“There is not the slightest doubt that Ed Delahanty has signed an American League contract, and that he is working tooth and toenail for that organization,” said a New York Giants executive. “I know that he approached one of our players and offered him a contract for next season.”

Many Phillies departed for the American League in 1902. Delahanty was joined in Washington by Phils’ workhorse pitcher Al Orth, and they were the Senators’ best position player and pitcher in ’02. Delahanty led the AL in all three slash line categories, with a .376 average, .453 on-base percentage and .590 slugging percentage. He also clobbered 43 doubles, which led all of baseball. His batting eye, which was always outstanding, seemed better than ever, as he walked 62 times and struck out just 9 times. Since the American League was just a couple of years old, he became the first player to ever lead both leagues in batting.

After just one season in Washington, Delahanty looked to jump leagues again. He was honest about his intentions, too.

“I know I am getting along in years and won’t be able to last much longer in first-class baseball, therefore I am going to get all the money there is in sight,” he said. “At present I am supposed to be a star and a drawing card; very well, let the clubs pay me what I am worth. Last year I was playing with the Phillies for $3,000, this season the Washington Club gives me $4,000, and if I can get $5,000 no one can blame me for taking it.”

In December 1902, Delahanty announced that he had signed a 3-year contract with the New York Giants for $8,000 a year, even though he was still under contract with the Senators. The Giants even paid him part of his first year’s salary, said to be $4,000, in advance. As 1903 rolled around, the NL and AL were sniping back and forth about the constant player jumping from one league to the other. While Delahanty was far from the only player to break a contract, he was the biggest name in contention between teams from the opposing leagues.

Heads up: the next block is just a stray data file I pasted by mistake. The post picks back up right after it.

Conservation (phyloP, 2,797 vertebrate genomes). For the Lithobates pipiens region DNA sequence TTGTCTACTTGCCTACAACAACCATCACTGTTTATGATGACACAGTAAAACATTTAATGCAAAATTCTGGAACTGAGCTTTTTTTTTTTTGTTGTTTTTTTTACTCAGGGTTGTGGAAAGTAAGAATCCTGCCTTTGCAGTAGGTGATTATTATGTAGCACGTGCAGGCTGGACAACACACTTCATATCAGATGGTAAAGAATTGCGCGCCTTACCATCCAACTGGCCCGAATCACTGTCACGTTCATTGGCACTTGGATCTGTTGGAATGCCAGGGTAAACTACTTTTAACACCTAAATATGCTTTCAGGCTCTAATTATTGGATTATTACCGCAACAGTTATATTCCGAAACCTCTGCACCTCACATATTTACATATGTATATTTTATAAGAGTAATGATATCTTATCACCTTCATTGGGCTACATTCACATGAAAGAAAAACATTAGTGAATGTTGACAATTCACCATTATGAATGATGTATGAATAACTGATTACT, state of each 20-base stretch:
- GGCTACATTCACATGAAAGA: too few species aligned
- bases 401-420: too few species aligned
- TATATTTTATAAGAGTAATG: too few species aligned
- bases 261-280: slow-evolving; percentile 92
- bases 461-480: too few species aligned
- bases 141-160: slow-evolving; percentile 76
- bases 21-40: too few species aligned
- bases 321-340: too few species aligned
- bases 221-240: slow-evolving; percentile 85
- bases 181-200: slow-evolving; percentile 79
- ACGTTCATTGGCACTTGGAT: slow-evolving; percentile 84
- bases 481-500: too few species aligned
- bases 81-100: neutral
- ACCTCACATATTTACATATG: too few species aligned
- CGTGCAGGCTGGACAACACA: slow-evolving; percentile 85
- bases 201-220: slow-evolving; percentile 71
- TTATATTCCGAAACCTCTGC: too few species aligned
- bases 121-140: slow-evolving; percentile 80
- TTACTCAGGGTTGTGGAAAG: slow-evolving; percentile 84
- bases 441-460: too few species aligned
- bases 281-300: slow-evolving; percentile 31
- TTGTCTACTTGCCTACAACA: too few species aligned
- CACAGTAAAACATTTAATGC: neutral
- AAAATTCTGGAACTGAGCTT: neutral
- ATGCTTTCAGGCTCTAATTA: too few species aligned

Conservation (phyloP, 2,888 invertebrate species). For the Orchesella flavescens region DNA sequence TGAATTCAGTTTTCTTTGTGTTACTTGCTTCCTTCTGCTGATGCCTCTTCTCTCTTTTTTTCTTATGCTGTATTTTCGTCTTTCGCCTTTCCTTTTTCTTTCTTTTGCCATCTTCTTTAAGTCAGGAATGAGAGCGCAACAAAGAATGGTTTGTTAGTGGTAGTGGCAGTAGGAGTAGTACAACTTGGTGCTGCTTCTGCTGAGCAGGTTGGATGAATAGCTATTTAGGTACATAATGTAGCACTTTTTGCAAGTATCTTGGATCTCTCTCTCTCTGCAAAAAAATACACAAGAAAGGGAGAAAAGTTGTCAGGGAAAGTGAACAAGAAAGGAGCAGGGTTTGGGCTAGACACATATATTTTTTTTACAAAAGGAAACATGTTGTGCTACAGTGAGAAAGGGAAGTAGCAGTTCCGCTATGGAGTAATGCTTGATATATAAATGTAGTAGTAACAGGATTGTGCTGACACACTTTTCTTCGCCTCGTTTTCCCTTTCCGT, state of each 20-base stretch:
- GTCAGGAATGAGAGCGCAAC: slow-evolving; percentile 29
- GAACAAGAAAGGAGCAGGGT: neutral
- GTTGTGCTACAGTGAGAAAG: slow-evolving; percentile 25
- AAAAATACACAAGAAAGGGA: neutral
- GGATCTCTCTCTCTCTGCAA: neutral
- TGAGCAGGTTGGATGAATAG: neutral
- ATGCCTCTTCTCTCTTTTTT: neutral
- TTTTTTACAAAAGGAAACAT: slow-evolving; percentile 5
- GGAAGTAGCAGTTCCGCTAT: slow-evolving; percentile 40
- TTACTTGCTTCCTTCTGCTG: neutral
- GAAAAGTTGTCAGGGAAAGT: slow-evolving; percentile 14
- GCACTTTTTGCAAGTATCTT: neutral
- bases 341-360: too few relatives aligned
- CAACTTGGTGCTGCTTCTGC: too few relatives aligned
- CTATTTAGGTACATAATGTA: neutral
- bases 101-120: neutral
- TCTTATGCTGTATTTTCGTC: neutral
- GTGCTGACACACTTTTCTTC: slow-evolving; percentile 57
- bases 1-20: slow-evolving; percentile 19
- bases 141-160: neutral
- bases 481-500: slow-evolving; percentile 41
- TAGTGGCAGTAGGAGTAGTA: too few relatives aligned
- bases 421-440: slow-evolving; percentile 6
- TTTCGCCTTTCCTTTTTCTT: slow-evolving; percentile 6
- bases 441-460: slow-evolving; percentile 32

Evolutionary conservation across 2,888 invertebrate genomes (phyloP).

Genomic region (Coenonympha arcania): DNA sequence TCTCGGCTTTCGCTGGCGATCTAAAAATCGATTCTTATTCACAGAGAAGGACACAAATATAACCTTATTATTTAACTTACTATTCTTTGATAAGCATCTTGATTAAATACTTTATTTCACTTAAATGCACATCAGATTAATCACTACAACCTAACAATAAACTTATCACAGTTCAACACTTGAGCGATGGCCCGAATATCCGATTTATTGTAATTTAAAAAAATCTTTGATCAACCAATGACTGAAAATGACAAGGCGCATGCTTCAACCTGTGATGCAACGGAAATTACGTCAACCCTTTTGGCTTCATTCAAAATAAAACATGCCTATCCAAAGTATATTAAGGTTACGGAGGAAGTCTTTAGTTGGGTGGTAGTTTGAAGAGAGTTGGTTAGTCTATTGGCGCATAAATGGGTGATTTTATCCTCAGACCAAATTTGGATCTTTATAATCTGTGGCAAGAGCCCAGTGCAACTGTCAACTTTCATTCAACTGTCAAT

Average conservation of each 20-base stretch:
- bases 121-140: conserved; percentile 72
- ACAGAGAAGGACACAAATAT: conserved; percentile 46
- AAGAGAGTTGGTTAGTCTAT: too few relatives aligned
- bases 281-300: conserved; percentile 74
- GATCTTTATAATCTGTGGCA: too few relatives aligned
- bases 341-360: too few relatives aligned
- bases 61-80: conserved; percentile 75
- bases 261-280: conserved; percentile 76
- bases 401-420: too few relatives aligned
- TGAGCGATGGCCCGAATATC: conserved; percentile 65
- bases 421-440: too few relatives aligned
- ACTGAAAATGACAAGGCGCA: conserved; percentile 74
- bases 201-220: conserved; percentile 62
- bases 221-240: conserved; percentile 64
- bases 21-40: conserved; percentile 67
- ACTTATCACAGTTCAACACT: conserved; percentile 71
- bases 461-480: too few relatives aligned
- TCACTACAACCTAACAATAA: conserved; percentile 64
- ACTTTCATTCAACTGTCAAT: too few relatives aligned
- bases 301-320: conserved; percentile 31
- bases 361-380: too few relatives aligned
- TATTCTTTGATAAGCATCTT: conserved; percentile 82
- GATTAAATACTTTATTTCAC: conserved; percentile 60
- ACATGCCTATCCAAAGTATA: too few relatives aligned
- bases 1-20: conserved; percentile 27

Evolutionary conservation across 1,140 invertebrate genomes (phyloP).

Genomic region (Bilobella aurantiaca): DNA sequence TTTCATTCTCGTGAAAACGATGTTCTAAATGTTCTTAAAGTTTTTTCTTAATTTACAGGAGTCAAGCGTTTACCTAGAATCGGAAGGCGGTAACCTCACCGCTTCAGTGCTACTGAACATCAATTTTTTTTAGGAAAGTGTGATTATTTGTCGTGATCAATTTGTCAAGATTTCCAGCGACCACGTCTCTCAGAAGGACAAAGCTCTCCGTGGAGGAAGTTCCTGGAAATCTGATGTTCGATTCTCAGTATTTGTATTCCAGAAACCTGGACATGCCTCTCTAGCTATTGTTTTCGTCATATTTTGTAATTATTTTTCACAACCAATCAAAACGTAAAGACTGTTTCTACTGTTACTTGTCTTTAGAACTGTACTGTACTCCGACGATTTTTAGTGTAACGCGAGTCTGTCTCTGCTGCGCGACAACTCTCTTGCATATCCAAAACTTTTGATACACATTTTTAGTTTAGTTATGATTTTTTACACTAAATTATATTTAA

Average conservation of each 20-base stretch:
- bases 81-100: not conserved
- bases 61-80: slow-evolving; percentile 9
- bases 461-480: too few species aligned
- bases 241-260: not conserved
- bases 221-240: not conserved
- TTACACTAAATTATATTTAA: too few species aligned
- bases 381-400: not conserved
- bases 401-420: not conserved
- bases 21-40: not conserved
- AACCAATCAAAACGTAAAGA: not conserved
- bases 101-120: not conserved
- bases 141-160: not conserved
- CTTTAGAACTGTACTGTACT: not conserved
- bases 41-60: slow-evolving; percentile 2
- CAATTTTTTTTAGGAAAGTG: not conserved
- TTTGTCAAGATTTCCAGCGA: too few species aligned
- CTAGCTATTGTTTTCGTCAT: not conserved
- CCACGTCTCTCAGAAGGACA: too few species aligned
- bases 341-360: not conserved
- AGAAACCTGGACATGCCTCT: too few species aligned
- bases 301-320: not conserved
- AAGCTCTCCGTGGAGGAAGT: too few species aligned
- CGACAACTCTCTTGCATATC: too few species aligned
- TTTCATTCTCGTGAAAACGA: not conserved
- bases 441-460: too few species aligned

The argument about Delahanty’s contracts carried over into March 1903. The slugger didn’t seem to care where he ended up – New York or Washington – but he was adamant about keeping his advance salary. “My contract was a special on which provided for a certain sum a year, even if prevented from playing by injunction or unforeseen circumstances,” he said, threatening to quit rather than repay the Giants.

Finally, on April 13, NL President Harry Pulliam and NL President Ban Johnson reached a peace treaty to curb contract jumping, and Delahanty said he was ready to report to Washington and pay back the advance to New York. Senators manager Tom Loftus helped to explain some of the behind-the-scenes problems with Delahanty, chalking up his sudden need for cash to gambling losses.

“The whole trouble was caused by a slump in his fortunes while trying the ponies,” Loftus said. “[Giants manager John] McGraw came along and made him color-blind with a big wad of the long green, and Del was in such a fix he could not see his way cleat to do anything but accept.”